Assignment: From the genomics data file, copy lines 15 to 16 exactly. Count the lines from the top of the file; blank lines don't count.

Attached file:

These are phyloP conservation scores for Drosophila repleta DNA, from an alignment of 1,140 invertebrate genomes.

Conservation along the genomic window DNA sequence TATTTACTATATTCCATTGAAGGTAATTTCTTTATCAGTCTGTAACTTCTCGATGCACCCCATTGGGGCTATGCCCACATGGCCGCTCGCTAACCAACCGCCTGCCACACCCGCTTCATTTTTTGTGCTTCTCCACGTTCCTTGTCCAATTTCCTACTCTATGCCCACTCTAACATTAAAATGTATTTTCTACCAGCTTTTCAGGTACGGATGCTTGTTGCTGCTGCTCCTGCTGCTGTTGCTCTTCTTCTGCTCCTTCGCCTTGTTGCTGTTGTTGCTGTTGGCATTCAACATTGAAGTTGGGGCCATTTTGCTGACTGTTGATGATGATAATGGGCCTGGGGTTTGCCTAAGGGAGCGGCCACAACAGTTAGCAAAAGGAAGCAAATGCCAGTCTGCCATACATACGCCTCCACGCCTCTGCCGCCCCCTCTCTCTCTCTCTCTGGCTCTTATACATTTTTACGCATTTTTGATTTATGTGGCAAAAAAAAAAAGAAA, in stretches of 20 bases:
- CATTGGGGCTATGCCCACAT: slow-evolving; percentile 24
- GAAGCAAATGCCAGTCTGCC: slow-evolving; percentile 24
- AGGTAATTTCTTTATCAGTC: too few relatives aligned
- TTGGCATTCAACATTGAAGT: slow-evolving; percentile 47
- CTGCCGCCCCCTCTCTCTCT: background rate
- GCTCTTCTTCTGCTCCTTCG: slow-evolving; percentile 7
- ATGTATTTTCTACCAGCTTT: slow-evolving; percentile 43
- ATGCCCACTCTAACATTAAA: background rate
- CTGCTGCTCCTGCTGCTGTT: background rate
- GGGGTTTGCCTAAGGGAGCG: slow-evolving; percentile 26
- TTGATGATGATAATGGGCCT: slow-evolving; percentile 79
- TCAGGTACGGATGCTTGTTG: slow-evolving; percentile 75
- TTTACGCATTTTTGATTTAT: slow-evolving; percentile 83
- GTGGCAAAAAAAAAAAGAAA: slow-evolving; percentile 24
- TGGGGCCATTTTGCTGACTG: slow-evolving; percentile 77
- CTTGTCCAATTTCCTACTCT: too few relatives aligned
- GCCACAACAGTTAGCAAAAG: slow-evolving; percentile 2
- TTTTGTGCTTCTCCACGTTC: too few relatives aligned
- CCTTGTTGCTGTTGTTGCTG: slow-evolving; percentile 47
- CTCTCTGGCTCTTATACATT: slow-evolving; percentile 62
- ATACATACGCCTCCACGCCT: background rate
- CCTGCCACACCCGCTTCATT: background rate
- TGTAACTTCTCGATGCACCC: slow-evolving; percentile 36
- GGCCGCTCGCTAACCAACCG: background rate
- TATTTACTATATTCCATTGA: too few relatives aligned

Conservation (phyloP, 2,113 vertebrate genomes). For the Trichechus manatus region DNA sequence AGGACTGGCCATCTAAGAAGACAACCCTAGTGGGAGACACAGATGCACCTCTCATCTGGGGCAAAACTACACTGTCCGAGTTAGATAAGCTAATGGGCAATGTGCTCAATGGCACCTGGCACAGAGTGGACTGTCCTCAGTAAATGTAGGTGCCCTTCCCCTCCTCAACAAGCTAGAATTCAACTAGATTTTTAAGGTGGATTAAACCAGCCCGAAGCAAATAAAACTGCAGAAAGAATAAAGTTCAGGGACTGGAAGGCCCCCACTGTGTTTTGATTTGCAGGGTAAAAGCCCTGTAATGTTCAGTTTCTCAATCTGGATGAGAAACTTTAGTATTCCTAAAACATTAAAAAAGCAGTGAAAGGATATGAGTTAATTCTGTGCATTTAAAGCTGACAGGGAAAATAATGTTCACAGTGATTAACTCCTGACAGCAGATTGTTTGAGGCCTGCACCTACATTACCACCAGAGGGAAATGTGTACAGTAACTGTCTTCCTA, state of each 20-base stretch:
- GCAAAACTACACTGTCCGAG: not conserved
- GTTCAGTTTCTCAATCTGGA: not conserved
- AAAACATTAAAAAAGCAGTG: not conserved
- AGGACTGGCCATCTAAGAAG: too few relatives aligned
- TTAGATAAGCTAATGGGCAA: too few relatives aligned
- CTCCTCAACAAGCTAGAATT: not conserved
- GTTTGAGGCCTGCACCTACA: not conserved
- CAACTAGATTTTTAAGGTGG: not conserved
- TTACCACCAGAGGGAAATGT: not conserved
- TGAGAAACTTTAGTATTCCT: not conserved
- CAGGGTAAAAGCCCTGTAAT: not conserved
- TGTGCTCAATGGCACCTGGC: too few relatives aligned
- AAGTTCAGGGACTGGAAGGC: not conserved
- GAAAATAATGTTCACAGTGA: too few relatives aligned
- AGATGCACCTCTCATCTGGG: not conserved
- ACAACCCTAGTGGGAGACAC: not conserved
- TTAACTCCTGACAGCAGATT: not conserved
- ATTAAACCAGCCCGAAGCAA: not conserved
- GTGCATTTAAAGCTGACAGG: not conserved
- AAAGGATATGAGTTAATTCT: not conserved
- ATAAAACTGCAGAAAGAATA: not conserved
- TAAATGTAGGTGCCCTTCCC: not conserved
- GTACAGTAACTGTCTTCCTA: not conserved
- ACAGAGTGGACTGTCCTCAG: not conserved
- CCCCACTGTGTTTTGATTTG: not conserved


- TTTACGCATTTTTGATTTAT: slow-evolving; percentile 83
- GTGGCAAAAAAAAAAAGAAA: slow-evolving; percentile 24